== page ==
Deducting Property Taxes
Editor’s Note: Ever wonder about the details surrounding deducting property taxes? You’ve come to the right place.
What is Property Tax?
Property tax is real estate tax paid by the owner of a property. It is based on the value of the property. Your property is assessed by local government to determine how much your property is worth and how it should be taxed.
Property taxes are a major source of income for city, county, and state governments.
“Can I Deduct Property Taxes?”
Generally, you can deduct real estate taxes paid on a property in the year you pay them.
Real estate taxes are deductible if:
- Based on the value of the property.
- Levied uniformly throughout your community.
- Used for a governmental or general community purpose.
- Assessed and paid before the end of the tax year.
You can deduct up to $10,000 (or $5,000 if married filing separately) of state and local taxes, including property taxes.
Deducting Property Taxes for Real Estate – Where to Look
Your mortgage lender might pay your real estate taxes from an escrow account. If so, they’ll send you Form 1098. This form will report any real estate taxes you paid. You should receive a Form 1098 by Jan. 31. If you don’t, contact your mortgage lender and they can resend the form.
Your real estate taxes may be divided if you bought or sold real estate.
- The seller can deduct the property taxes up to the date before the sale.
- The buyer can deduct property taxes starting on the date of sale.
- Your share of property taxes stays the same even if you paid all (or didn’t pay any) of the property taxes.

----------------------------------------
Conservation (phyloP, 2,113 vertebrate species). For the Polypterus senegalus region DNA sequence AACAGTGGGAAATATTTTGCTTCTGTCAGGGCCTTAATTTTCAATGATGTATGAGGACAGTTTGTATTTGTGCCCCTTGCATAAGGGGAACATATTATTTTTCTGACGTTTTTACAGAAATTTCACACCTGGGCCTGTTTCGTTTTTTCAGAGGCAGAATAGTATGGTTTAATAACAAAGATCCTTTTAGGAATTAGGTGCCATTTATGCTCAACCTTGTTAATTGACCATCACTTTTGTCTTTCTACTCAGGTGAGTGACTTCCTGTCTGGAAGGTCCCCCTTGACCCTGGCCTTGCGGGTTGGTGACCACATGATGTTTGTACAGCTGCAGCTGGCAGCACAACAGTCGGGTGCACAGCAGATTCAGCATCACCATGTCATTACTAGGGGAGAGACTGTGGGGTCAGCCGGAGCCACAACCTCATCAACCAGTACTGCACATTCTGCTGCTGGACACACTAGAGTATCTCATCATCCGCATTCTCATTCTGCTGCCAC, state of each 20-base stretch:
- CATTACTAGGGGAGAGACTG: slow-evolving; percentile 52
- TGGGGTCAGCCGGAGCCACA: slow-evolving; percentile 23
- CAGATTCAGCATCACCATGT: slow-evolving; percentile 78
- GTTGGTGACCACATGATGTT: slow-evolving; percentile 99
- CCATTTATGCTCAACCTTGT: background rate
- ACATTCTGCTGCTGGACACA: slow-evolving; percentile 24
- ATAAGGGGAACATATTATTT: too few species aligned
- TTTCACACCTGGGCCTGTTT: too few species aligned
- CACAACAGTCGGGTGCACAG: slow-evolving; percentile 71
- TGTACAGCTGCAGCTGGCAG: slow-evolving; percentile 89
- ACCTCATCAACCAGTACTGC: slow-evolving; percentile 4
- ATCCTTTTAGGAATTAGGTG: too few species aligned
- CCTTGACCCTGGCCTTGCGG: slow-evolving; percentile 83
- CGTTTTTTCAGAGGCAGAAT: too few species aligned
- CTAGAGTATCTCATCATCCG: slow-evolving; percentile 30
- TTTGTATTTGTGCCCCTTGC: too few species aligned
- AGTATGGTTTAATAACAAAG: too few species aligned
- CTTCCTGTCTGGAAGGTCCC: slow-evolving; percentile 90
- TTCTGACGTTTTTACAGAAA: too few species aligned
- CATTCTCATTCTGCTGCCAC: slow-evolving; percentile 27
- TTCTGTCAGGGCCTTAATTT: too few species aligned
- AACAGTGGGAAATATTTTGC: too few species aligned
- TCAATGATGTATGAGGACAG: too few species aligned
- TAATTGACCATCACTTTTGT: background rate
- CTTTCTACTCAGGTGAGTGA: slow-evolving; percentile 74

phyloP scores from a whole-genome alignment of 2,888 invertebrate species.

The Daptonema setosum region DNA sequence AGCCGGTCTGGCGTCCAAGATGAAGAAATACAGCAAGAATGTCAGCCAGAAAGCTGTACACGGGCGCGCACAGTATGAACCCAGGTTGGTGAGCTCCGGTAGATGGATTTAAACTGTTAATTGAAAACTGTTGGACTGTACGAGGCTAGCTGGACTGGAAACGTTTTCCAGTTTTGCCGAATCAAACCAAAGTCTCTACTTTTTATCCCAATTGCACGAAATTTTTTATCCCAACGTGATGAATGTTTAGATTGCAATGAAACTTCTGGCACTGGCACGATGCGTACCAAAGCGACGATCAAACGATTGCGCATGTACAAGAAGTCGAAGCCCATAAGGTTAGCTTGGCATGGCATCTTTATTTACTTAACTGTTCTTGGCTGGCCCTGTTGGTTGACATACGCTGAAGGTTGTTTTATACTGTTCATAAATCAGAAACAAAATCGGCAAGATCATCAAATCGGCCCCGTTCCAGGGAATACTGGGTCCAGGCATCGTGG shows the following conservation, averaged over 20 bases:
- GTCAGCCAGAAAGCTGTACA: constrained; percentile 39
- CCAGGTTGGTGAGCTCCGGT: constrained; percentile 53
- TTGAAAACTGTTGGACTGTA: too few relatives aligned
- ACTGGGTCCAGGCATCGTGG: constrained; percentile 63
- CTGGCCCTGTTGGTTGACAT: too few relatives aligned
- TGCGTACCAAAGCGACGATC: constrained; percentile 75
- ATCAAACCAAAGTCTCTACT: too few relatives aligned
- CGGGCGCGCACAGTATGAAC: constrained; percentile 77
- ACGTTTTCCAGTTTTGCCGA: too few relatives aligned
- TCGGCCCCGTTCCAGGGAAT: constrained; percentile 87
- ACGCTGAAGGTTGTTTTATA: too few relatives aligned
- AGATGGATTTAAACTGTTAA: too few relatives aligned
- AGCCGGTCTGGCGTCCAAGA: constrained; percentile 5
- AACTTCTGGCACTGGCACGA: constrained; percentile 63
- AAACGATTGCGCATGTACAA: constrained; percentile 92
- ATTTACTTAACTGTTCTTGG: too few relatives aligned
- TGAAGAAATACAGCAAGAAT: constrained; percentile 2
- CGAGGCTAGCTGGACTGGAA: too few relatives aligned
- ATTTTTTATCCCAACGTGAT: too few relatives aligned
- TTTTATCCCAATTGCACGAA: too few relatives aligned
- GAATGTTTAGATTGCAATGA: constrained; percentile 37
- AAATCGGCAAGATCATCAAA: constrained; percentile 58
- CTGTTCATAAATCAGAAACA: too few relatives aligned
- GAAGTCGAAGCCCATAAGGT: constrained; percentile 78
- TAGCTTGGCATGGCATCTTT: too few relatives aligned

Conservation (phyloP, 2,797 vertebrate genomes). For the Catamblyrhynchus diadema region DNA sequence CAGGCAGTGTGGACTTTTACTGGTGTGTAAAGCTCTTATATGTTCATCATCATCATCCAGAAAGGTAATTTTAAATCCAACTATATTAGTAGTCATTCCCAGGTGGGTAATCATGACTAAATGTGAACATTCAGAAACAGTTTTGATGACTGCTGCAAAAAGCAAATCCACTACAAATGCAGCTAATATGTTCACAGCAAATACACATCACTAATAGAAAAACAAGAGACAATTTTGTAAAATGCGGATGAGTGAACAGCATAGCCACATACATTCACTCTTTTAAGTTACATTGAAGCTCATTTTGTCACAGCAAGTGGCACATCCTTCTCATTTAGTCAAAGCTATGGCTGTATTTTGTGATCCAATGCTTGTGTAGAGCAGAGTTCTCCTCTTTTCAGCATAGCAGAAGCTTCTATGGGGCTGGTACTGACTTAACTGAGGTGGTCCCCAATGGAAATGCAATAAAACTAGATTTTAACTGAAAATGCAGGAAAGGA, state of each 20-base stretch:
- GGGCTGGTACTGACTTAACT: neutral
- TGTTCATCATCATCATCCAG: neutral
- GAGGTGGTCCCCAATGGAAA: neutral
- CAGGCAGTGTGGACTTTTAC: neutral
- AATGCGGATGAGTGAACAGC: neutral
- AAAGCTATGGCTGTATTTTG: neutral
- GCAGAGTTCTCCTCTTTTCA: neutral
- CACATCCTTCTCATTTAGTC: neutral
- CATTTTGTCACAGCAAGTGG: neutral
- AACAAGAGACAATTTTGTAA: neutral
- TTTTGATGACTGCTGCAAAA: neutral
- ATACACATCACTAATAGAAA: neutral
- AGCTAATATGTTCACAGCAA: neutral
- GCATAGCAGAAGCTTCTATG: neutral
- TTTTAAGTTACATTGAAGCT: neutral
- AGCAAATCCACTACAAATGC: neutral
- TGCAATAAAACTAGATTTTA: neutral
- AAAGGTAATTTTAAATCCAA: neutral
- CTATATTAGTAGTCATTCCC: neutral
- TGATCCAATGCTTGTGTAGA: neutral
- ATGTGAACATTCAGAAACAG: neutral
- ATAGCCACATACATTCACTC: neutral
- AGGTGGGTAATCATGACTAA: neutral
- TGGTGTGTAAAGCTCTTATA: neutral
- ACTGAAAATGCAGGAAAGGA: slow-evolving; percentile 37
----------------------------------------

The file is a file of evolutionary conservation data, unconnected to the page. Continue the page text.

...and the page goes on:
If you purchased or sold a home during the year, your Settlement Statement from the Department of Housing and Urban Development (HUD) will also report real estate and property taxes. The statement lists the taxes paid by both the buyer and seller.
Pro tip: If you own a condo, and your association charges you a special fee, you can’t deduct it as real estate tax. These fees are considered condo fees. However, you can deduct any amount of your fee that covers property taxes. If the condo association sends you a statement, it should tell you the amount of property tax the fees covered.
Where to Report Property Tax Breaks
Claim these as itemized deductions on Schedule A – State and local real estate taxes (Line 5b).
Personal Property Taxes
You can deduct the tax you pay on personal property — like cars and boats. Personal property tax — also called an excise tax — is based on the value of these personal items.
To deduct property taxes, all of these must apply:
- The tax is imposed on personal property.
- The tax must be ad valorem. This means it’s in proportion to the value of the personal property.
- The tax is imposed on an annual basis, even if collected more or less than once per year.
You can deduct up to $10,000 (or $5,000 if married filing separately) of state and local taxes, including personal property taxes.
Where to Report Personal Property on Your Taxes
Claim the itemized deduction on Schedule A – State and local personal property taxes (Line 5c).
Taxes you deduct elsewhere on your return — like for a home office or rental — don’t qualify for this deduction.
More Help on Property Tax Breaks
Navigating property tax breaks can be tricky – which is why you can ask for help. Whether you make an appointment with one of our knowledgeable tax pros or choose one of our online tax filing products, you can count on H&R Block to help you get back the most money possible.
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